Thursday, March 15, 2007

Core Security Team finds bug in OpenBSD

OpenBSD is considered one of the most secure operating systems. This is because of the approach taken to writing it where every bit of code is audited before it is released. It is only the second severe bug in the history of OpenBSD. But this bug is a big deal. The Core Security team educated the OpenBSD team on how crashes in the kernel can be exploited.

Basically, the OpenBSD team insisted that the worst that could happen was that the system would crash. The Core team insisted that they shouldn't make that assumption, then took up the challenge and worked up a proof-of-concept exploit.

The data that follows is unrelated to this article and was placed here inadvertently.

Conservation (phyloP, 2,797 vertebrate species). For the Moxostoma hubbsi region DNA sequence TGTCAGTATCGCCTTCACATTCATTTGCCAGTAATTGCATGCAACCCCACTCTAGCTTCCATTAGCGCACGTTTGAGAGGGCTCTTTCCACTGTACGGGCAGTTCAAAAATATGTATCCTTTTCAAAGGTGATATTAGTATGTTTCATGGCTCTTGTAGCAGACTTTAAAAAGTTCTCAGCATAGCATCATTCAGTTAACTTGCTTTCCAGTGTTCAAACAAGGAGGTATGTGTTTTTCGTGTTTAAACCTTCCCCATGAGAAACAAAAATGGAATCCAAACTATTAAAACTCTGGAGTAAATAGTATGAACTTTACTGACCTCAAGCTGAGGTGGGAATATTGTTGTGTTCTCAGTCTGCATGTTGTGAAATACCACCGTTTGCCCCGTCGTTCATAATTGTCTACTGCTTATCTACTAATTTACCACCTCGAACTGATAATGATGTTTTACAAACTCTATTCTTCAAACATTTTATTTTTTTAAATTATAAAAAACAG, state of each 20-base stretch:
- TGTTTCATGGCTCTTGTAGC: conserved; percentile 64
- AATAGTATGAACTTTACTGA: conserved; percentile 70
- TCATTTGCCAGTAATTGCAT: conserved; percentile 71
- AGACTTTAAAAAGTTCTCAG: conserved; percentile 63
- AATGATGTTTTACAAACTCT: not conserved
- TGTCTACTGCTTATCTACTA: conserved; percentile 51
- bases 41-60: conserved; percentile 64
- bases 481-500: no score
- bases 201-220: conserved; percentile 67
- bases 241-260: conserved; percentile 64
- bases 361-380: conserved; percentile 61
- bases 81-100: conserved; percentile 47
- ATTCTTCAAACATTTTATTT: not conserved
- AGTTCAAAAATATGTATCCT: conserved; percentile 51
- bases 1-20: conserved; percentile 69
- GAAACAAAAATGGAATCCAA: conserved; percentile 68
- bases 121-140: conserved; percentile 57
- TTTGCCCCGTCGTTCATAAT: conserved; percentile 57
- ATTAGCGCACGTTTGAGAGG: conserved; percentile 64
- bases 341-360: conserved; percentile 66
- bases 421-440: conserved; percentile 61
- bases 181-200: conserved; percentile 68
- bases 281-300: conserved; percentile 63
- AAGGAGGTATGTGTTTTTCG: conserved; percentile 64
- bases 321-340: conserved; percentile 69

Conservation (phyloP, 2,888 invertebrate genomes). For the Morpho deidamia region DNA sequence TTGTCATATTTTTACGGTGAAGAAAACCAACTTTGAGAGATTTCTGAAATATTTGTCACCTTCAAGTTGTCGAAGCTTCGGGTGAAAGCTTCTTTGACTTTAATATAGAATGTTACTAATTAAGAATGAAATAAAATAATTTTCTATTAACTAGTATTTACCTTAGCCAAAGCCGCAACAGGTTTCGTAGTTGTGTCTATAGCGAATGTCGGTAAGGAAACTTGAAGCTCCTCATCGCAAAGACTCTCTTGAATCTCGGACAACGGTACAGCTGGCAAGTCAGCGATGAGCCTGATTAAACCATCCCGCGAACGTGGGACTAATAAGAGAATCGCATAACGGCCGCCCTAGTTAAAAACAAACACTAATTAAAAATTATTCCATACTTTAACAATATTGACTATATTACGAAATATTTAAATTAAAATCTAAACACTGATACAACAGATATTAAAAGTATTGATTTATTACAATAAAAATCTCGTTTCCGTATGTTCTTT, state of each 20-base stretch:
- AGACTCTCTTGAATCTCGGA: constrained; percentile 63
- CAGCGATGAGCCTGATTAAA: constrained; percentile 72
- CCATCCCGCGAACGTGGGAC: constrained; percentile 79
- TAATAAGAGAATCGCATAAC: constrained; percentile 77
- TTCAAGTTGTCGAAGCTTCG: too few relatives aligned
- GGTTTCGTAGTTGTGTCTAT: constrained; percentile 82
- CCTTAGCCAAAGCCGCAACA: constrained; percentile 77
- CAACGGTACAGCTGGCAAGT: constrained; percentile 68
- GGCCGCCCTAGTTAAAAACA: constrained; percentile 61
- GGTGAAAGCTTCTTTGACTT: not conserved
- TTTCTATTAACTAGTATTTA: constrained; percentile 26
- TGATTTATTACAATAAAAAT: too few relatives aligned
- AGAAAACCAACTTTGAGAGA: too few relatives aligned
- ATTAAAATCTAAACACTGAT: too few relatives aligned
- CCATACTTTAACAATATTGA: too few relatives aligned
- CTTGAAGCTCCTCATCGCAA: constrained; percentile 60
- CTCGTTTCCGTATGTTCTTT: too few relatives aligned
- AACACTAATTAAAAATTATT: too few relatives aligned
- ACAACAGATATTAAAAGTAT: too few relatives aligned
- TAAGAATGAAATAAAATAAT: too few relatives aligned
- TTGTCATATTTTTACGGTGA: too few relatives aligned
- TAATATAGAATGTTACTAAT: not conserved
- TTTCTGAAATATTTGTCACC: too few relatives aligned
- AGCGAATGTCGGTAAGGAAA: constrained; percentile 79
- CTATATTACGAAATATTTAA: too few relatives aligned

Here's the summary: a malformed IPv6 packet can be sent to an OpenBSD system causing arbitrary code to run on that system.

The fix: disallow IPv6 traffic using a firewall in front of the OpenBSD system or the firewall rules on the system itself. And better than either of those solutions is to update your kernel, which requires applying a patch.

In my opinion, IPv6 implementations on all operating systems have not undergone the kind of testing as IPv4 implementations and are therefore a security risk. If you don't specifically use IPv6, you should seriously consider blocking it at your firewall.

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